They say that
To be alone is
Either a heaven or
A hell

I’ve seen both

These moments
Something between
Zen or
Near suicide
An epiphany
Or a failure
A reckoning or
A dream

It’s humanity
It’s just about
Being human
It’s either desperation
Or the muse
The silence
Or the weary
The lonesome heart
Of all that is either
Noble or fair
Rich or poor
Loved or unloved

And in this
We become
And in this
We find what
Defines us

The soul
Is a silent
Angel merely
To speak

Talon (R.M. Engelhardt) Featured Poet At Inquiring Minds On August 26th

POETRY NIGHT (and Prose) @ Inquiring Minds Bookstore Saturday, August 26, 2017 at 6:30 PM Inquiring Minds Bookstore 68 Partition St., Saugerties, NY Currently Hosted by Brian Dorn FEATURING: R.m. Engelhardt is a veteran poet-writer whose work over the last 20 some years has been published in such journals and magazines as Thunder Sandwich, […]

via Talon (R.M. Engelhardt) At Inquiring Minds Bookstore August 26th – Featured Poet — The Troy Poetry Mission Troy NY

Myth & The Dark Road

C__Data_Users_DefApps_AppData_INTERNETEXPLORER_Temp_Saved Images_tumblr_otvtphZskG1udc5yco1_250.jpg“In older myths, the dark road leads downward into the Underworld, where Persephone is carried off by Hades, much against her will, while Ishtar descends of her own accord to beat at the gates of Hell. This road of darkness lies to the West, according to Native American myth, and each of us must travel it at some point in our lives. The western road is one of trials, ordeals, disasters and abrupt life changes — yet a road to be honored, nevertheless, as the road on which wisdom is gained. James Hillman, whose theory of ‘archetypal psychology’ draws extensively on Greco–Roman myth, echoes this belief when he argues that darkness is vital at certain periods of life, questioning our modern tendency to equate mental health with happiness. It is in the Underworld, he reminds us, that seeds germinate and prepare for spring. Myths of descent and rebirth connect the soul’s cycles to those of nature.”

~  Terri Windling

What We Once Had

Alchemy .jpgWhat we once had was poetry. Visions and star dust. Translucent. Death to the machine, the grind the walk that we must walk. The everyday pantomime of social media and daily life. I am bored. Asleep in the 21st century.  I want monoliths, transcendence and truth. Moments of humanity that don’t come with a price tag or a sale, a selfie or a headline.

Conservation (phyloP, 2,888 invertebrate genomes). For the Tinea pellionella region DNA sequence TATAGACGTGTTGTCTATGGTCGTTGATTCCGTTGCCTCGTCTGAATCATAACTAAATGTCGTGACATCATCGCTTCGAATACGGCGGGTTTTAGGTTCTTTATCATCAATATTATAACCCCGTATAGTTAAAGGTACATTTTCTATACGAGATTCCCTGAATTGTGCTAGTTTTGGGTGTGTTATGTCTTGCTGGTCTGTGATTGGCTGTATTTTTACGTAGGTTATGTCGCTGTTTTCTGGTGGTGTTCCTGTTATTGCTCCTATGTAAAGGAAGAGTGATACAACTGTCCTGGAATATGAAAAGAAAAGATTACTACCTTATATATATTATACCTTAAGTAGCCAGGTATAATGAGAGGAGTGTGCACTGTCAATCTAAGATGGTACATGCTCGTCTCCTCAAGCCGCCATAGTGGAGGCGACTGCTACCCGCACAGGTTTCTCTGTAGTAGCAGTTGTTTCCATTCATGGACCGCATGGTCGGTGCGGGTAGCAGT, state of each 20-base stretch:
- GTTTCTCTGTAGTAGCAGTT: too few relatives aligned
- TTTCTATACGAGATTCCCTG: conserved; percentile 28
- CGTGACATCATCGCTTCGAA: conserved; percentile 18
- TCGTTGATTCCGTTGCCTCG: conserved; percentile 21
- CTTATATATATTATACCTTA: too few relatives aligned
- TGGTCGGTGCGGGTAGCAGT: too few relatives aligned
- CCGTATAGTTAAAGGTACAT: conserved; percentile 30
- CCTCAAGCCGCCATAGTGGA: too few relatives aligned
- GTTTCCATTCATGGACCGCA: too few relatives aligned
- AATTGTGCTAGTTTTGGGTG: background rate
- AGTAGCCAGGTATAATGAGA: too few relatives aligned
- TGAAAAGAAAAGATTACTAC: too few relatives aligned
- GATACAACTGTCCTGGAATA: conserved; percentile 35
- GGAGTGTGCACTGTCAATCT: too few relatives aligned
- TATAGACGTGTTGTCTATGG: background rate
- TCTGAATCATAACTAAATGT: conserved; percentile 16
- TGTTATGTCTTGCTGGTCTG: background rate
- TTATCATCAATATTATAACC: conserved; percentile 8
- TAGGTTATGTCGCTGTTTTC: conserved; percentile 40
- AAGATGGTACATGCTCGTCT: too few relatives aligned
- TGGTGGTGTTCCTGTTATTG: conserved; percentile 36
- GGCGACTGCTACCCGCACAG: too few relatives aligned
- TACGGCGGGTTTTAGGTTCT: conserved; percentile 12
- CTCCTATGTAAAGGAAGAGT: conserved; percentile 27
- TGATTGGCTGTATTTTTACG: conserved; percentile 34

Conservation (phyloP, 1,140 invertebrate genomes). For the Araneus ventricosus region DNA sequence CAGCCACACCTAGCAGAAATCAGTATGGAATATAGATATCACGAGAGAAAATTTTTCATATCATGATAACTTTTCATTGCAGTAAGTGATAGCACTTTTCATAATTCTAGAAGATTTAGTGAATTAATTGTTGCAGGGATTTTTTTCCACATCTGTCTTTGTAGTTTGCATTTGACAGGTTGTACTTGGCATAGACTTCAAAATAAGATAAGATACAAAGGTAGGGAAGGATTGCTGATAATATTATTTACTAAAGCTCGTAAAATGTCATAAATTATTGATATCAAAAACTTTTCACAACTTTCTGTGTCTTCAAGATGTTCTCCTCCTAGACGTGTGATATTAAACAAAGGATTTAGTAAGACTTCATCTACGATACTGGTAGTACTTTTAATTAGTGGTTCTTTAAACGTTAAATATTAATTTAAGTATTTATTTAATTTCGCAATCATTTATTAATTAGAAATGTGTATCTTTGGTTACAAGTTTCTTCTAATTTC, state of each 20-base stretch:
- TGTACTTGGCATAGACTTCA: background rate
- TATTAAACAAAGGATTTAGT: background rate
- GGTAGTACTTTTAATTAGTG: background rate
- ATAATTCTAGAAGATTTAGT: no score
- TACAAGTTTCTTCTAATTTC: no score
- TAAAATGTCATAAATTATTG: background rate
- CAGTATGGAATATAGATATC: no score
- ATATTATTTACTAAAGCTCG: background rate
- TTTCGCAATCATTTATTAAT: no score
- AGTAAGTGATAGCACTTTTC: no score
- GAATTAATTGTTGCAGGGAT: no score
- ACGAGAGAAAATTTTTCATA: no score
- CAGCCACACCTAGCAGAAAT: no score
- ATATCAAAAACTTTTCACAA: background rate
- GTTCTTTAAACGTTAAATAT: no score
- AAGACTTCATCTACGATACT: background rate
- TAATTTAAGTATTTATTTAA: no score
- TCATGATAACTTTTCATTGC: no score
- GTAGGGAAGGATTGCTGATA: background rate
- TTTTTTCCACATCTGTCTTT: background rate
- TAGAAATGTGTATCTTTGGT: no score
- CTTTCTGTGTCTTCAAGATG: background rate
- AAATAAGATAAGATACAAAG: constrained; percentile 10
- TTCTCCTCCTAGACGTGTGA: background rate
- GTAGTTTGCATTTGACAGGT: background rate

What we once had was poetry. Visions and star dust lost behind the veil of pretty pictures and smiles. Goodnight sweet prince goodnight.


#Talon. #RMEngelhardt. #poetry

In The Bar At 2am



The drunk guy in the corner says
To which the bartender replies:

“Go Home” “It’s Late”

“You’ve Had Enough”

So you, hearing all this get up and turn your head and look around to catch a glimpse of the drunk guy causing all this commotion thinking that the wasted bastard  is going to make some retort, retaliate or say something funny, so you wait for his witty banter or at least a decent comeback, but it never happens

And then?

Suddenly just as you’re about to leave you stop for a second and see him in the mirror

Looks like he’s leaving too.


Shakespeare threw down his pencil, said I think I’m gonna start layin brick. There’s too much of this “Romeo stuff” enough to make anybody sick. To be or not to be I mean what’s that supposed to mean? I’m changing my image tomorrow, be a groupie, make the scene

~ John Cougar Mellencamp, Pray For Me

John Steinbeck On Writing

C__Data_Users_DefApps_AppData_INTERNETEXPLORER_Temp_Saved Images_95926216ba27d5dc7e03225821f964c0.jpg“In every bit of honest writing in the world … there is a base theme. Try to understand men, if you understand each other you will be kind to each other. Knowing a man well never leads to hate and nearly always leads to love. There are shorter means, many of them. there is writing promoting social change, writing punishing injustice, writing in celebration of heroism, but always that base theme. Try to understand each other.”
(Journal entry, 1938; quoted in introduction to 1994 edition of Of Mice and Men)

~ John Steinbeck